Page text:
Recently, work began on a project that I’ve had in the back of my head for quite some time...that being to photograph WWII “bomber jackets”. More properly known as “A2” jackets, many have distinctive artwork on both sides, and of course are unique to their owners. As the horrors of WWII recede from memory, it seems to me that now, more than ever, is the time to remember the brave souls who sought to end this collective tragedy.
While making a visual record of a jacket is pretty simple, photographically speaking, I am often struck at the raw power that “simple” photographs have. Is it because there is nothing to compete with the subject...or is it the single-minded lighting approach that focuses the viewer’s attention like a laser? Perhaps...but I believe that by simplifying the images, they collectively gain a power that they might not otherwise have.
Fascinating to me are the wear marks that each bears...indicative of the utility they once provided the owner, and of the pride in which it was worn. The artwork too is unique to each, largely because each is hand painted, and is a moving billboard of symbols that tell a story. Bombs represent missions flown, insignia represent a unit that each man belonged to, and of course, the names.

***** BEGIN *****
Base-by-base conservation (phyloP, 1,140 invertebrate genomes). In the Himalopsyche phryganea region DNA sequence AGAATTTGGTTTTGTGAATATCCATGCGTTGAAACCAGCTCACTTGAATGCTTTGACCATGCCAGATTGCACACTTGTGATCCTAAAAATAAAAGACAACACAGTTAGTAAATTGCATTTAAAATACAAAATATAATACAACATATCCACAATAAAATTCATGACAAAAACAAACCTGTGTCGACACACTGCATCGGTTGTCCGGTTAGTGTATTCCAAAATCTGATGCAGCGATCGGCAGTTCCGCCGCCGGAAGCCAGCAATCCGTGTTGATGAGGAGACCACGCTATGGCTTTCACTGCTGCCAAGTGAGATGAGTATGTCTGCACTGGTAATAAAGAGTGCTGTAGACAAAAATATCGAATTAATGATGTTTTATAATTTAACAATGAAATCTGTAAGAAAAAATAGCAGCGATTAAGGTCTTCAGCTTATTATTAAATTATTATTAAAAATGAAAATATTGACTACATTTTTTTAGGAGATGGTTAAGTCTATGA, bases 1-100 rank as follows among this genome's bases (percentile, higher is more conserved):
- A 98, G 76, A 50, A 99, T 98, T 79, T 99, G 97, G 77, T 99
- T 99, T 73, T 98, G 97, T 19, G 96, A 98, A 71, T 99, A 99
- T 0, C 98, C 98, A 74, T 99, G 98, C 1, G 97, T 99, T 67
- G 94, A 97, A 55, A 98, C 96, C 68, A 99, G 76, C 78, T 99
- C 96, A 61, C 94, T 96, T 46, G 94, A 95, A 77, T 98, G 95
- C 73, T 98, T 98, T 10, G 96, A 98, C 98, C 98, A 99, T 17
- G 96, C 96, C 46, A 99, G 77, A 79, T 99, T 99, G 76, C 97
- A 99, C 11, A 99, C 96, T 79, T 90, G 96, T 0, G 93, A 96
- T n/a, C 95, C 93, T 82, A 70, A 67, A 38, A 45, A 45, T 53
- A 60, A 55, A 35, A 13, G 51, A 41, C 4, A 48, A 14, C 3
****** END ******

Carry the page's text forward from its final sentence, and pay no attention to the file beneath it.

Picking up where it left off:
As physical objects, they have taken on the patina of use that can only be created with something that is worn often. Frayed sleeves, busted zippers, dirty collars, torn liners, holes in the leather all point to the unique experience each owner lived...and to the very real men that wore them. One day soon they will crumble to dust...as they must. Perhaps with this project they can live on for future generations to admire and respect... as symbols of courage and dignity at a time when it was most sorely needed.
Each jacket selected for the project will be photographed “as is” front and back, using an ultra-high resolution medium-format camera, with a resulting 350mb (16 bit) digital file. The goal is to produce a book, including stories of the men who wore them, and perhaps an exhibition too, with life-sized prints. The owners will receive prints for their efforts, and the jackets will be insured while in my possession. Return shipping will be paid for.
Should there be questions, please feel free to call me at (404) 245-2411, or contact me via email.